By NATARIO McKENZIE
Tribune Business Reporter
TOURISM Minister Obie Wilchcombe yesterday described the casino gaming industry as being “fundamentally important” to the Bahamas tourism product, noting that proposed reforms were vital if it was to compete with rival jurisdictions.
“We have had a number of proposals put to us by our industry partners” said Mr Wilchcombe. “We have taken a look at them. We have been able to look at what’s going on around the world, assess what’s happening in other jurisdictions and appreciate that we brought legislation for the gaming industry.
“The gaming industry is fundamentally important to what we offer as a tourist destination. It’s an amenity. You cannot expect to attract persons who participate when you consider the fact that you have Singapore, Macau, Las Vegas and Florida.
“All of these places are introducing new games. We have to be competitive.”
He added: “Many of the Caribbean countries that didn’t have gaming before are now considering gaming or have introduced gaming. Our legislation is seeking to advance our gaming to ensure that we are offering what is being offered around the world and even better, so that we can attract more people, because tourism is our main industry.”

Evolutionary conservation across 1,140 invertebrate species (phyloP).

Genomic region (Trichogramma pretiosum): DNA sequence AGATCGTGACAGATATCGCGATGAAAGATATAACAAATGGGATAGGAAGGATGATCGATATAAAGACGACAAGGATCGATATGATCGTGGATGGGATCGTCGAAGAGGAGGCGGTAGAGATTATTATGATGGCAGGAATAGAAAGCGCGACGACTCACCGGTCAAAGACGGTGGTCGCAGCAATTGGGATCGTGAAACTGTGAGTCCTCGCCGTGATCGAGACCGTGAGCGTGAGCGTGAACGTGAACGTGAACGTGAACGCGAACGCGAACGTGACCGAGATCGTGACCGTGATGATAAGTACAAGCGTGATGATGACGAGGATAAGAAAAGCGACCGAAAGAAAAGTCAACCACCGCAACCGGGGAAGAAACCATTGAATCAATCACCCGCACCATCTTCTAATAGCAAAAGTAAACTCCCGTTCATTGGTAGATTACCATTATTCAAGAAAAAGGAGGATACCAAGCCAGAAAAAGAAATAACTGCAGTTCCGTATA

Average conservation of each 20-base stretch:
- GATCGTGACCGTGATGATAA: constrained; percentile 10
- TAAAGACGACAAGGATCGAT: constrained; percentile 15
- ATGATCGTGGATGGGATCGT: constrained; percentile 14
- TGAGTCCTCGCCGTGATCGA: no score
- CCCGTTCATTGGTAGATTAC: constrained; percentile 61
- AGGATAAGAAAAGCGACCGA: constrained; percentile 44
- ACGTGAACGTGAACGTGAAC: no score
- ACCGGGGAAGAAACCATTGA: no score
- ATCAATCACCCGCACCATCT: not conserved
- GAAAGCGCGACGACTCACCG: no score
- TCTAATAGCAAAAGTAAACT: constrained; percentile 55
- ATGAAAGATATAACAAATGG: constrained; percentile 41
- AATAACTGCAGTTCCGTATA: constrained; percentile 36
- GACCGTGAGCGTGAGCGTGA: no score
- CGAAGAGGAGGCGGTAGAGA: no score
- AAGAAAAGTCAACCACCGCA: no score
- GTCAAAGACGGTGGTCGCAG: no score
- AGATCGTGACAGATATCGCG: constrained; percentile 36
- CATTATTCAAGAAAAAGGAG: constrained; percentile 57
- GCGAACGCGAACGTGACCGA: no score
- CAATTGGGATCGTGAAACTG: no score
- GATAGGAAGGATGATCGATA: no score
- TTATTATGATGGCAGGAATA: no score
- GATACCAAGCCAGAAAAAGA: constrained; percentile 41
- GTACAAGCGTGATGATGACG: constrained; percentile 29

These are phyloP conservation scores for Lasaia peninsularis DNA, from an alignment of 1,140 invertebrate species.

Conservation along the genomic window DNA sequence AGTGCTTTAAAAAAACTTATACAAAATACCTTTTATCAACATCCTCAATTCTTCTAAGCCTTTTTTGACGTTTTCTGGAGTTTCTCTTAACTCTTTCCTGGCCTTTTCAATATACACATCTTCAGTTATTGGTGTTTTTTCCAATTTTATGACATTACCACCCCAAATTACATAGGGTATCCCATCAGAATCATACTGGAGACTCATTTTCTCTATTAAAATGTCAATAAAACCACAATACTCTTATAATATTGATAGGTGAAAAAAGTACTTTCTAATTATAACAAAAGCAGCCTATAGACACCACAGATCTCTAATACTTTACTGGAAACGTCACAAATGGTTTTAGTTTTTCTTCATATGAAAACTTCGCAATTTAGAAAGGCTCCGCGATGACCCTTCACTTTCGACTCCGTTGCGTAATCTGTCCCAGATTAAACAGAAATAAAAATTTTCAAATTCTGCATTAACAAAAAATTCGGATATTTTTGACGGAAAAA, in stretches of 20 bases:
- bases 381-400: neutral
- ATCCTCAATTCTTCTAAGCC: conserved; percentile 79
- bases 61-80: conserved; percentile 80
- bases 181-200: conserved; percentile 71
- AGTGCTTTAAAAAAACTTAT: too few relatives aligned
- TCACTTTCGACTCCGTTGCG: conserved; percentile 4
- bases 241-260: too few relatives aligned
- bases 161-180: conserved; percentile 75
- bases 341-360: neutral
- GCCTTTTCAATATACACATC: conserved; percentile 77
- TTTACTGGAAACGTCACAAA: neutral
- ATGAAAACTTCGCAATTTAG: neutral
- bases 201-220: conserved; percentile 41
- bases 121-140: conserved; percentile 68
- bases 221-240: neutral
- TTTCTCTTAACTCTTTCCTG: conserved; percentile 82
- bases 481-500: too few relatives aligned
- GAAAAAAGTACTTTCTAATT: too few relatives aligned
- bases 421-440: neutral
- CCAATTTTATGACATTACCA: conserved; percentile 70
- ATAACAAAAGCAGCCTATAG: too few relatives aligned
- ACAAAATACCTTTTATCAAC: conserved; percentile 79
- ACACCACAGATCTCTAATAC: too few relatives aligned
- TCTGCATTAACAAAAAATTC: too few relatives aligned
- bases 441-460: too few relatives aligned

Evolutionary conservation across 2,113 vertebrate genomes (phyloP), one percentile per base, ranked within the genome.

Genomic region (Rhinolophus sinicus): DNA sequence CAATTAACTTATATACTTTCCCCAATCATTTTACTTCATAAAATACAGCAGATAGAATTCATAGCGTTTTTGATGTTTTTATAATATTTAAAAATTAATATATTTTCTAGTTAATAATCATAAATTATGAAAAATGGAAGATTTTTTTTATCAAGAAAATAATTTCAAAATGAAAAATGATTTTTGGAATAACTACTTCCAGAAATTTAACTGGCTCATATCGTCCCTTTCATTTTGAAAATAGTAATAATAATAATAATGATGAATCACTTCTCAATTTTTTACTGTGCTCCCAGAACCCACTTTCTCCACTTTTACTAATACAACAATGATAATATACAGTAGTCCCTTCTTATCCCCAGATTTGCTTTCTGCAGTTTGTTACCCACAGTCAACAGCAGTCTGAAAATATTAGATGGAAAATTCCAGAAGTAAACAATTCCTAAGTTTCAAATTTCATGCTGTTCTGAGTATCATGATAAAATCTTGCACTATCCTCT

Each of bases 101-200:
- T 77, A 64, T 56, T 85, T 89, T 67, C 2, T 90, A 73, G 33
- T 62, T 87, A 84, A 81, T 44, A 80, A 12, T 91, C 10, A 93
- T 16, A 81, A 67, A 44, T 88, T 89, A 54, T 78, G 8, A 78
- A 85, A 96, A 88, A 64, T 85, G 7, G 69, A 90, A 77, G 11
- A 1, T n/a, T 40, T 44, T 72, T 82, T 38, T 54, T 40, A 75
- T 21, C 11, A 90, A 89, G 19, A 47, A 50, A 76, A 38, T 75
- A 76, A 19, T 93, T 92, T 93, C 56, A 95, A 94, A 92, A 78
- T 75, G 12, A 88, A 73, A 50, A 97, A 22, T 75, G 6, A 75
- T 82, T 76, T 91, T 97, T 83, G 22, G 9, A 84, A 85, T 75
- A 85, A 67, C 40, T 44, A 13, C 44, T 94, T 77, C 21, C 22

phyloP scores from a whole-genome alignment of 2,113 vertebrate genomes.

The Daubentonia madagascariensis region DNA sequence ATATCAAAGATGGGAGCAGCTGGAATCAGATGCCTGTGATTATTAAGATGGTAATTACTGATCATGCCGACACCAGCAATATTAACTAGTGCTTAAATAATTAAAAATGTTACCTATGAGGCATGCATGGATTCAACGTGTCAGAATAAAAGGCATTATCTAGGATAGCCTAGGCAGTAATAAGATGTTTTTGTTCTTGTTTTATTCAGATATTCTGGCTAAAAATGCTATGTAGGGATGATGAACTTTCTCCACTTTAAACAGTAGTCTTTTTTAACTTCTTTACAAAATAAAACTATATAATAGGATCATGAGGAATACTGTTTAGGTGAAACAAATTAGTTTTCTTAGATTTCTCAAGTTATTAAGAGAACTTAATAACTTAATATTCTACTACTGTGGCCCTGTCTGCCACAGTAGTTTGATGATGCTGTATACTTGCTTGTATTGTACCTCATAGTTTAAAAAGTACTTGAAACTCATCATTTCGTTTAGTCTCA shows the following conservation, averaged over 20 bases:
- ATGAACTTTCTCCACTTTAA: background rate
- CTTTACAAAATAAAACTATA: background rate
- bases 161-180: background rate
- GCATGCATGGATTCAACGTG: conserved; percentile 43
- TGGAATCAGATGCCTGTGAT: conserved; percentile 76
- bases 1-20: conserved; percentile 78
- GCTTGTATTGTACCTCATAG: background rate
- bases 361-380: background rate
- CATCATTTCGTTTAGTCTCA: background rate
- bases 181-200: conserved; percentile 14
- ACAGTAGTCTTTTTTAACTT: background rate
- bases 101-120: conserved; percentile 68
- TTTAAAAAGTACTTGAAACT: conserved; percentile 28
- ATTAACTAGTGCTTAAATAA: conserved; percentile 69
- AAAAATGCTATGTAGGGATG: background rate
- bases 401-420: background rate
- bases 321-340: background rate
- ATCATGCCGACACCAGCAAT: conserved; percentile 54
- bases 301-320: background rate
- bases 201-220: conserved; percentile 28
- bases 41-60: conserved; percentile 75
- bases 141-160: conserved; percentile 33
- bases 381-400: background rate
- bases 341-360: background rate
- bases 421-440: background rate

The Gaming Act 2013, and associated regulations, will allow Bahamas-based casinos - those at Atlantis and Baha Mar, plus those at the Grand Lucayan and Bimini Bay resorts - to offer sports betting, in-play wagering and online gaming via cell phones and computers.
There will also be incentives for ‘junket’ group visits. The Bahamian casinos are also set to enjoy an expansion of their customer base, with the amended law removing the prohibition on non-Bahamian permanent residents and work permit holders gambling in their establishments.